Monday, August 21, 2017

Schurman Side Conditions

Here are some pictures of the Inter Glacier and the Emmons/Winthrop route.  Camp Schurman was VERY quiet over the weekend. Rangers encountered one party of two between Friday and Monday.  That party of two was able to get to the bergschrund at 13,800 (where the DC and Emmons merge) on Monday morning but turned around due to time. 

View from Camp Schurman. 

With the DC route falling apart, the Emmons is probably the best route up Rainier right now (or the Kautz Glacier).  Be aware, however, that with so few climbers on the Emmons/Winthrop and late summer conditions, routefinding could be challenging and will require a higher level of skill than in the early season.  Certain sections are quite broken with many exposed crevasses. There probably won't be a boot track to follow and if there is, it could dead-end at an impassable crevasse.  And because of fewer climbers and the dwindling staffing of rangers at Camp Schurman, a climb on this side will require more self-sufficiency than in the height of the climbing season.  

Looking up toward the Inter Glacier. 

That being said, it's a great time of year to enjoy a quieter experience on the mountain.  The hike to Camp Schurman is currently very pleasant.   There are some deeper crevasses on the Inter Glacier but they are easy to avoid.  Just be cognizant on the way up and remember to watch out for them on the way down!  Be cautious descending the Inter.  Glissading is not recommended. Enjoy!

There are large crevasses on skiers right in this picture but they are difficult to see until right on top of them.  Beware!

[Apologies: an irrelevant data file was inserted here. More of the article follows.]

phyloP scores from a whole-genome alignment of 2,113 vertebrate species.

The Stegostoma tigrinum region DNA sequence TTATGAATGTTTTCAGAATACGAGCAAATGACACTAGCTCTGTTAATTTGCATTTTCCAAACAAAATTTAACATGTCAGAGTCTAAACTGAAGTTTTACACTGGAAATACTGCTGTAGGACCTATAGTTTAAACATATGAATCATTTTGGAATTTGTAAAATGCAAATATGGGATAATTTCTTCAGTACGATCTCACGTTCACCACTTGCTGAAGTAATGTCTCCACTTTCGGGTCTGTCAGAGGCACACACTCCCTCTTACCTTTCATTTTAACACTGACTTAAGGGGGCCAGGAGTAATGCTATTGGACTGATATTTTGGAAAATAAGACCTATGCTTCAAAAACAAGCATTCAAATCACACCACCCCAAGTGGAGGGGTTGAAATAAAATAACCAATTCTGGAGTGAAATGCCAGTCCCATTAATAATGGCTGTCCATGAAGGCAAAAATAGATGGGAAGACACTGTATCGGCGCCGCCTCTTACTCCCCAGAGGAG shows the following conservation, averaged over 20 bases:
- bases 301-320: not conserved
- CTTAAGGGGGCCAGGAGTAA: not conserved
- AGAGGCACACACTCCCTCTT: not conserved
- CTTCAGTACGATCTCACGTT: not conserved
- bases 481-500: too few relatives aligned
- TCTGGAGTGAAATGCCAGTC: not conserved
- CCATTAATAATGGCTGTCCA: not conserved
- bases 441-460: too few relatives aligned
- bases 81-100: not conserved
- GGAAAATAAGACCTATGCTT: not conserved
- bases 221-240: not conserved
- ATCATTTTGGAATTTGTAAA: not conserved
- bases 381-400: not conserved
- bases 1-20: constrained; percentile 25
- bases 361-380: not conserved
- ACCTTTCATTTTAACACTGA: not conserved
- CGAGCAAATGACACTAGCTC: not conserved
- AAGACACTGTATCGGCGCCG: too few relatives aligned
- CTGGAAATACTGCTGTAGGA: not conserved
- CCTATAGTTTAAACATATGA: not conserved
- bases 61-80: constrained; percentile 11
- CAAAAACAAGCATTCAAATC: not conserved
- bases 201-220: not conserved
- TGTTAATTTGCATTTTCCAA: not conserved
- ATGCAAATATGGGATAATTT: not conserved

Crevasses on the Inter.


Disappointing Cleaver- The Latest

Word from the upper mountain is that the DC route has once again become too sketchy for the guide services to use.  The problem area is just off the top of the cleaver as the route works its way north towards the Emmons.  A crew will be working on an alternative route on Tuesday.  If your planning on a DC climb later this week or next weekend- you might want to give some serious consideration to the Emmons-Winthrop route (see the latest post).  Stay tuned for updates as they occur.

Friday, August 18, 2017

Emmons/Winthrop 8/16 GPS Track

It sounds like the crux is between Camp Schurman and Emmons Flats at the moment due to many crevasses.  It's been described as 'swiss cheese.'  The rest of the route appears to be pretty direct, but always assess the route as you go, don't just blindly follow the bootpack.  Climbing rangers are headed to Schurman Friday and will be there through the weekend.  We will post a more in-depth route description after our summit climb.
Image taken from a GPS track log of an 8/16 ascent by a former ranger.  

Tuesday, August 15, 2017